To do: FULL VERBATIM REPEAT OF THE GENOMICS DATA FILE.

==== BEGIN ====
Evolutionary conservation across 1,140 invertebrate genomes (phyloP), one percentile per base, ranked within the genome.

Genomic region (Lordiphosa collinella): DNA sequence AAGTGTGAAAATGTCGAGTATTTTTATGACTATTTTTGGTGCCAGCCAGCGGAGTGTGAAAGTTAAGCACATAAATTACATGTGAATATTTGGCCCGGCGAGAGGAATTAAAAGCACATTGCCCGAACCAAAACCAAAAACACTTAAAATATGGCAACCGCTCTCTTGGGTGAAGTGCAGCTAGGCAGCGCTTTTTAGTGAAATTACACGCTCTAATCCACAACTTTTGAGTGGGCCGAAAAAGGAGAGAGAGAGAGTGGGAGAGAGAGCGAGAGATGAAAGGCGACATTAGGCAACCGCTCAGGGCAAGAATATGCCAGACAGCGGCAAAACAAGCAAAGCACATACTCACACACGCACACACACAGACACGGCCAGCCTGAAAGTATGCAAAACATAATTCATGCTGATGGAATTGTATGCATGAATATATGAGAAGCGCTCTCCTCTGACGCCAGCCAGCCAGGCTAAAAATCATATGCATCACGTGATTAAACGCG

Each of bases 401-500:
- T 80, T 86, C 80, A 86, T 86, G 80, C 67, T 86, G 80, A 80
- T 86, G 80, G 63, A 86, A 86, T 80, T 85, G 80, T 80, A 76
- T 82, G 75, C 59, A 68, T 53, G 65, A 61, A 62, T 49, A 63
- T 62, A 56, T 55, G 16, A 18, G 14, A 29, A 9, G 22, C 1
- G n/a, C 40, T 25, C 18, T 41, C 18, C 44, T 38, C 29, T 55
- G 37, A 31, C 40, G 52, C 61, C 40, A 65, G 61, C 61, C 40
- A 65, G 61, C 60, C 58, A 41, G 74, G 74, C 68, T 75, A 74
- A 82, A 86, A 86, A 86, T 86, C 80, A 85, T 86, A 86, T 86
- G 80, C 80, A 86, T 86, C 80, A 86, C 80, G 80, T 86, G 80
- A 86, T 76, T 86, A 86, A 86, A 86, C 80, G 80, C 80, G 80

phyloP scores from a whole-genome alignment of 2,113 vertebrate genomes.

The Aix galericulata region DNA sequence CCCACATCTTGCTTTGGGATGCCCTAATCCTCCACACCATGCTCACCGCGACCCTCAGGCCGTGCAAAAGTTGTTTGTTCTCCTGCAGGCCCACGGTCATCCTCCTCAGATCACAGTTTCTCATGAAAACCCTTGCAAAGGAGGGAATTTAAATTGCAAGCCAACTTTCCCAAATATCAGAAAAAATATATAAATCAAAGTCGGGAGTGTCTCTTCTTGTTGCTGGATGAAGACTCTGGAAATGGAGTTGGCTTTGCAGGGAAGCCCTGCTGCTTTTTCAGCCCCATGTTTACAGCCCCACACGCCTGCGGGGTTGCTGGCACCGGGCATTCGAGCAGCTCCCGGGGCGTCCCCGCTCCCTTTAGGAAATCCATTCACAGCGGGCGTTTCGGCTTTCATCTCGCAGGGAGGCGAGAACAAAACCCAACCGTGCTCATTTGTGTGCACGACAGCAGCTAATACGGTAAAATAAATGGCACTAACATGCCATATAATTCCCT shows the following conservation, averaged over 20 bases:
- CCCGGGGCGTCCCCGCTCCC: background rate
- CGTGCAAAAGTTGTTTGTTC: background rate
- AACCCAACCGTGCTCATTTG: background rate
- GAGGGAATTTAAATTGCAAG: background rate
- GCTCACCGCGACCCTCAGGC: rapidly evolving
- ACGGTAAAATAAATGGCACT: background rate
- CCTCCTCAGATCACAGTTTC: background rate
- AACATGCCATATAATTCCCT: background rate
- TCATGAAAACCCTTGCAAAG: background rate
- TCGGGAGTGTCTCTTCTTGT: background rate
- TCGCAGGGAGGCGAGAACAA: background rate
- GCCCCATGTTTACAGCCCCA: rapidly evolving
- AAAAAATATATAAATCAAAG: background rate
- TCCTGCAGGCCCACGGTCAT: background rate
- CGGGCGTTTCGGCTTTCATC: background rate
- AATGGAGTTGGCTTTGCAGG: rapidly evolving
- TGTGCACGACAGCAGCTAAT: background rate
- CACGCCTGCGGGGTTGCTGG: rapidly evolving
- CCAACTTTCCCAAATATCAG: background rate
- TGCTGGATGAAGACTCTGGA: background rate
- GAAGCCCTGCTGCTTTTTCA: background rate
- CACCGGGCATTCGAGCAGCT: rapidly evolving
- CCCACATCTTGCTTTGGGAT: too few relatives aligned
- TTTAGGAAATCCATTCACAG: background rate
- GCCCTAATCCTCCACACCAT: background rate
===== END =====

Evolutionary conservation across 1,140 invertebrate genomes (phyloP), one percentile per base, ranked within the genome.

Genomic region (Lordiphosa collinella): DNA sequence AAGTGTGAAAATGTCGAGTATTTTTATGACTATTTTTGGTGCCAGCCAGCGGAGTGTGAAAGTTAAGCACATAAATTACATGTGAATATTTGGCCCGGCGAGAGGAATTAAAAGCACATTGCCCGAACCAAAACCAAAAACACTTAAAATATGGCAACCGCTCTCTTGGGTGAAGTGCAGCTAGGCAGCGCTTTTTAGTGAAATTACACGCTCTAATCCACAACTTTTGAGTGGGCCGAAAAAGGAGAGAGAGAGAGTGGGAGAGAGAGCGAGAGATGAAAGGCGACATTAGGCAACCGCTCAGGGCAAGAATATGCCAGACAGCGGCAAAACAAGCAAAGCACATACTCACACACGCACACACACAGACACGGCCAGCCTGAAAGTATGCAAAACATAATTCATGCTGATGGAATTGTATGCATGAATATATGAGAAGCGCTCTCCTCTGACGCCAGCCAGCCAGGCTAAAAATCATATGCATCACGTGATTAAACGCG

Each of bases 401-500:
- T 80, T 86, C 80, A 86, T 86, G 80, C 67, T 86, G 80, A 80
- T 86, G 80, G 63, A 86, A 86, T 80, T 85, G 80, T 80, A 76
- T 82, G 75, C 59, A 68, T 53, G 65, A 61, A 62, T 49, A 63
- T 62, A 56, T 55, G 16, A 18, G 14, A 29, A 9, G 22, C 1
- G n/a, C 40, T 25, C 18, T 41, C 18, C 44, T 38, C 29, T 55
- G 37, A 31, C 40, G 52, C 61, C 40, A 65, G 61, C 61, C 40
- A 65, G 61, C 60, C 58, A 41, G 74, G 74, C 68, T 75, A 74
- A 82, A 86, A 86, A 86, T 86, C 80, A 85, T 86, A 86, T 86
- G 80, C 80, A 86, T 86, C 80, A 86, C 80, G 80, T 86, G 80
- A 86, T 76, T 86, A 86, A 86, A 86, C 80, G 80, C 80, G 80

phyloP scores from a whole-genome alignment of 2,113 vertebrate genomes.

The Aix galericulata region DNA sequence CCCACATCTTGCTTTGGGATGCCCTAATCCTCCACACCATGCTCACCGCGACCCTCAGGCCGTGCAAAAGTTGTTTGTTCTCCTGCAGGCCCACGGTCATCCTCCTCAGATCACAGTTTCTCATGAAAACCCTTGCAAAGGAGGGAATTTAAATTGCAAGCCAACTTTCCCAAATATCAGAAAAAATATATAAATCAAAGTCGGGAGTGTCTCTTCTTGTTGCTGGATGAAGACTCTGGAAATGGAGTTGGCTTTGCAGGGAAGCCCTGCTGCTTTTTCAGCCCCATGTTTACAGCCCCACACGCCTGCGGGGTTGCTGGCACCGGGCATTCGAGCAGCTCCCGGGGCGTCCCCGCTCCCTTTAGGAAATCCATTCACAGCGGGCGTTTCGGCTTTCATCTCGCAGGGAGGCGAGAACAAAACCCAACCGTGCTCATTTGTGTGCACGACAGCAGCTAATACGGTAAAATAAATGGCACTAACATGCCATATAATTCCCT shows the following conservation, averaged over 20 bases:
- CCCGGGGCGTCCCCGCTCCC: background rate
- CGTGCAAAAGTTGTTTGTTC: background rate
- AACCCAACCGTGCTCATTTG: background rate
- GAGGGAATTTAAATTGCAAG: background rate
- GCTCACCGCGACCCTCAGGC: rapidly evolving
- ACGGTAAAATAAATGGCACT: background rate
- CCTCCTCAGATCACAGTTTC: background rate
- AACATGCCATATAATTCCCT: background rate
- TCATGAAAACCCTTGCAAAG: background rate
- TCGGGAGTGTCTCTTCTTGT: background rate
- TCGCAGGGAGGCGAGAACAA: background rate
- GCCCCATGTTTACAGCCCCA: rapidly evolving
- AAAAAATATATAAATCAAAG: background rate
- TCCTGCAGGCCCACGGTCAT: background rate
- CGGGCGTTTCGGCTTTCATC: background rate
- AATGGAGTTGGCTTTGCAGG: rapidly evolving
- TGTGCACGACAGCAGCTAAT: background rate
- CACGCCTGCGGGGTTGCTGG: rapidly evolving
- CCAACTTTCCCAAATATCAG: background rate
- TGCTGGATGAAGACTCTGGA: background rate
- GAAGCCCTGCTGCTTTTTCA: background rate
- CACCGGGCATTCGAGCAGCT: rapidly evolving
- CCCACATCTTGCTTTGGGAT: too few relatives aligned
- TTTAGGAAATCCATTCACAG: background rate
- GCCCTAATCCTCCACACCAT: background rate